Scientists worried about disappearance of Amur Tigers

Scientists in the Primorie region of Russia are studying the decline of the Far Eastern Leopard and the Siberian tiger. It's estimated there may be as few as 30 Leopards left in the wild and the race is on to find out why.

Both the Siberian Tiger, with its misleading name, and the Far Eastern leopard actually inhabit Russia's Far East – around the Amur River.

The Siberian tiger is also known as the Amur tiger. The scientists have to be extremely careful as the only way to conduct tests is to sedate the animal. However, it is the far eastern leopard that the scientists really want to study. These cats are on the edge of extinction.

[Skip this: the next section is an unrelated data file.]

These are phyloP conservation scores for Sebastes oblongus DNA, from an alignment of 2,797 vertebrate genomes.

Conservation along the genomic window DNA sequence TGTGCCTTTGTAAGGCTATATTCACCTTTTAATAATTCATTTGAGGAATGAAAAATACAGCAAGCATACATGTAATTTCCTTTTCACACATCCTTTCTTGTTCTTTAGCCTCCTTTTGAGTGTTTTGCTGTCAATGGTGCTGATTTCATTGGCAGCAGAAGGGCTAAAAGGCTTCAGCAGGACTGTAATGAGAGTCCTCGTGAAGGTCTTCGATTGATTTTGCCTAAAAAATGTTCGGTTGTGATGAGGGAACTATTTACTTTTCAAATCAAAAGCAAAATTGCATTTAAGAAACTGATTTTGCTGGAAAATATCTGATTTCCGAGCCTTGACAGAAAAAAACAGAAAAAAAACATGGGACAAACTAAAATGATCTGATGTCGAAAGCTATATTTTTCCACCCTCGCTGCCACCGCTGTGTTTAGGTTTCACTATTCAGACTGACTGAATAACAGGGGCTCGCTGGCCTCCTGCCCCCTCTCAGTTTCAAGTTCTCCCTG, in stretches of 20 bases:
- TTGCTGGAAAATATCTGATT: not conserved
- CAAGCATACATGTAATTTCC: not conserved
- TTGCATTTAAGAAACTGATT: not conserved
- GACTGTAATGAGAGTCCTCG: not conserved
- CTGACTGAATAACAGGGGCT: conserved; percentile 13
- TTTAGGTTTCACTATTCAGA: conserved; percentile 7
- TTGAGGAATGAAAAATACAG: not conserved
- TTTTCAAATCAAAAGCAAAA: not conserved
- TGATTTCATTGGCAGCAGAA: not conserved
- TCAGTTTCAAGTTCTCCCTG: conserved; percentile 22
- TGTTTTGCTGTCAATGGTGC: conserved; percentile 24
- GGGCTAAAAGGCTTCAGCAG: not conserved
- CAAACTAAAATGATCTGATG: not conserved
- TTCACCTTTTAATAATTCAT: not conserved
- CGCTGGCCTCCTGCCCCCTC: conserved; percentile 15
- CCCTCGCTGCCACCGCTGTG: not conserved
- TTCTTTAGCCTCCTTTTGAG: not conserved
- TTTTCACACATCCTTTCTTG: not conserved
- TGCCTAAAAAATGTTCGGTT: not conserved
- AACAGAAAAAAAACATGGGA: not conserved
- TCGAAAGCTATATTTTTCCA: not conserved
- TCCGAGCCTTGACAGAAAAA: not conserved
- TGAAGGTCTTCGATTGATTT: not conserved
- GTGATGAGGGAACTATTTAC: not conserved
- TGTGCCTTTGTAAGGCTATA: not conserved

John Goodrich from the World Widelife Fund said researchers are still trying to find out what diseases pose a threat to the animals.

Aleksey Kostyrya, senior biologist from the far eastern department of the Russian academy of sciences at the institute of biology and studies of soil said:
“We have started medical examination of the leopards. We want to know why the population is so meager. Can it be inbreeding or not? Why are they not diverse genetically?”

This study of Russia's big cats is to last several years. The next stage is to attach trackers to them in a hope of monitoring the population.